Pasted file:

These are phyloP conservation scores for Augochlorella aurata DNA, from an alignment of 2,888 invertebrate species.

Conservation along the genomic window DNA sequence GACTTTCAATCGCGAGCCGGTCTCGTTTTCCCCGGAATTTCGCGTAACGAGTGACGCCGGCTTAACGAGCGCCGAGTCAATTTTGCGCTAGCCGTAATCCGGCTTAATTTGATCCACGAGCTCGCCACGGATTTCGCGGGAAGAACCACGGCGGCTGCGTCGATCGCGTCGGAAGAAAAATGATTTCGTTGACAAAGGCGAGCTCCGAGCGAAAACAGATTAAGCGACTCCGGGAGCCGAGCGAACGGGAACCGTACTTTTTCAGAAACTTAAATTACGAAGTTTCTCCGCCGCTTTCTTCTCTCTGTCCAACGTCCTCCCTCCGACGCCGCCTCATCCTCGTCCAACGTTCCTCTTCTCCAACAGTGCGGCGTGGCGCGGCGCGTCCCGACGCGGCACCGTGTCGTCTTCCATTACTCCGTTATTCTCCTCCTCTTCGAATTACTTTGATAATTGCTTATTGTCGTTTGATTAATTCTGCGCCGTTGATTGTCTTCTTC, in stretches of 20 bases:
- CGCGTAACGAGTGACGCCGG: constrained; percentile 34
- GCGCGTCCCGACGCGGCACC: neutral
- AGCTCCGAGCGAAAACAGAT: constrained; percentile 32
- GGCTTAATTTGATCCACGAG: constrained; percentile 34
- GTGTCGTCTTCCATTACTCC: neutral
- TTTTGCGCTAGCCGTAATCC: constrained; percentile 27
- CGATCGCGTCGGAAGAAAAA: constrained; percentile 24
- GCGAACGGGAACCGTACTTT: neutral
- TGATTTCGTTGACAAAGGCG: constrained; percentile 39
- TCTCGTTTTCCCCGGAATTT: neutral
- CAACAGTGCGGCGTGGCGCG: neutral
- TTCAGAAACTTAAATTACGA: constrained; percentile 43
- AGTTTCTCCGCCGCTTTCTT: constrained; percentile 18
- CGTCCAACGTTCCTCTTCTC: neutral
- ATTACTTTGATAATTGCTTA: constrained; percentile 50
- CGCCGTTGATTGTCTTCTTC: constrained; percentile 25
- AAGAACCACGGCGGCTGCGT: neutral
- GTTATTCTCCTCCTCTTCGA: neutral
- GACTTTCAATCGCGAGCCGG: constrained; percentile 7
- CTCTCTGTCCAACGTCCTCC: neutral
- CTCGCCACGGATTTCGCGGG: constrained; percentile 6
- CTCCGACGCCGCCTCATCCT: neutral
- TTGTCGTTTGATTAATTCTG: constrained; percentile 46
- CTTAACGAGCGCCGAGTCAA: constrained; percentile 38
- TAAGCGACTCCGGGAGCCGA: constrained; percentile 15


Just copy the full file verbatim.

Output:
These are phyloP conservation scores for Augochlorella aurata DNA, from an alignment of 2,888 invertebrate species.

Conservation along the genomic window DNA sequence GACTTTCAATCGCGAGCCGGTCTCGTTTTCCCCGGAATTTCGCGTAACGAGTGACGCCGGCTTAACGAGCGCCGAGTCAATTTTGCGCTAGCCGTAATCCGGCTTAATTTGATCCACGAGCTCGCCACGGATTTCGCGGGAAGAACCACGGCGGCTGCGTCGATCGCGTCGGAAGAAAAATGATTTCGTTGACAAAGGCGAGCTCCGAGCGAAAACAGATTAAGCGACTCCGGGAGCCGAGCGAACGGGAACCGTACTTTTTCAGAAACTTAAATTACGAAGTTTCTCCGCCGCTTTCTTCTCTCTGTCCAACGTCCTCCCTCCGACGCCGCCTCATCCTCGTCCAACGTTCCTCTTCTCCAACAGTGCGGCGTGGCGCGGCGCGTCCCGACGCGGCACCGTGTCGTCTTCCATTACTCCGTTATTCTCCTCCTCTTCGAATTACTTTGATAATTGCTTATTGTCGTTTGATTAATTCTGCGCCGTTGATTGTCTTCTTC, in stretches of 20 bases:
- CGCGTAACGAGTGACGCCGG: constrained; percentile 34
- GCGCGTCCCGACGCGGCACC: neutral
- AGCTCCGAGCGAAAACAGAT: constrained; percentile 32
- GGCTTAATTTGATCCACGAG: constrained; percentile 34
- GTGTCGTCTTCCATTACTCC: neutral
- TTTTGCGCTAGCCGTAATCC: constrained; percentile 27
- CGATCGCGTCGGAAGAAAAA: constrained; percentile 24
- GCGAACGGGAACCGTACTTT: neutral
- TGATTTCGTTGACAAAGGCG: constrained; percentile 39
- TCTCGTTTTCCCCGGAATTT: neutral
- CAACAGTGCGGCGTGGCGCG: neutral
- TTCAGAAACTTAAATTACGA: constrained; percentile 43
- AGTTTCTCCGCCGCTTTCTT: constrained; percentile 18
- CGTCCAACGTTCCTCTTCTC: neutral
- ATTACTTTGATAATTGCTTA: constrained; percentile 50
- CGCCGTTGATTGTCTTCTTC: constrained; percentile 25
- AAGAACCACGGCGGCTGCGT: neutral
- GTTATTCTCCTCCTCTTCGA: neutral
- GACTTTCAATCGCGAGCCGG: constrained; percentile 7
- CTCTCTGTCCAACGTCCTCC: neutral
- CTCGCCACGGATTTCGCGGG: constrained; percentile 6
- CTCCGACGCCGCCTCATCCT: neutral
- TTGTCGTTTGATTAATTCTG: constrained; percentile 46
- CTTAACGAGCGCCGAGTCAA: constrained; percentile 38
- TAAGCGACTCCGGGAGCCGA: constrained; percentile 15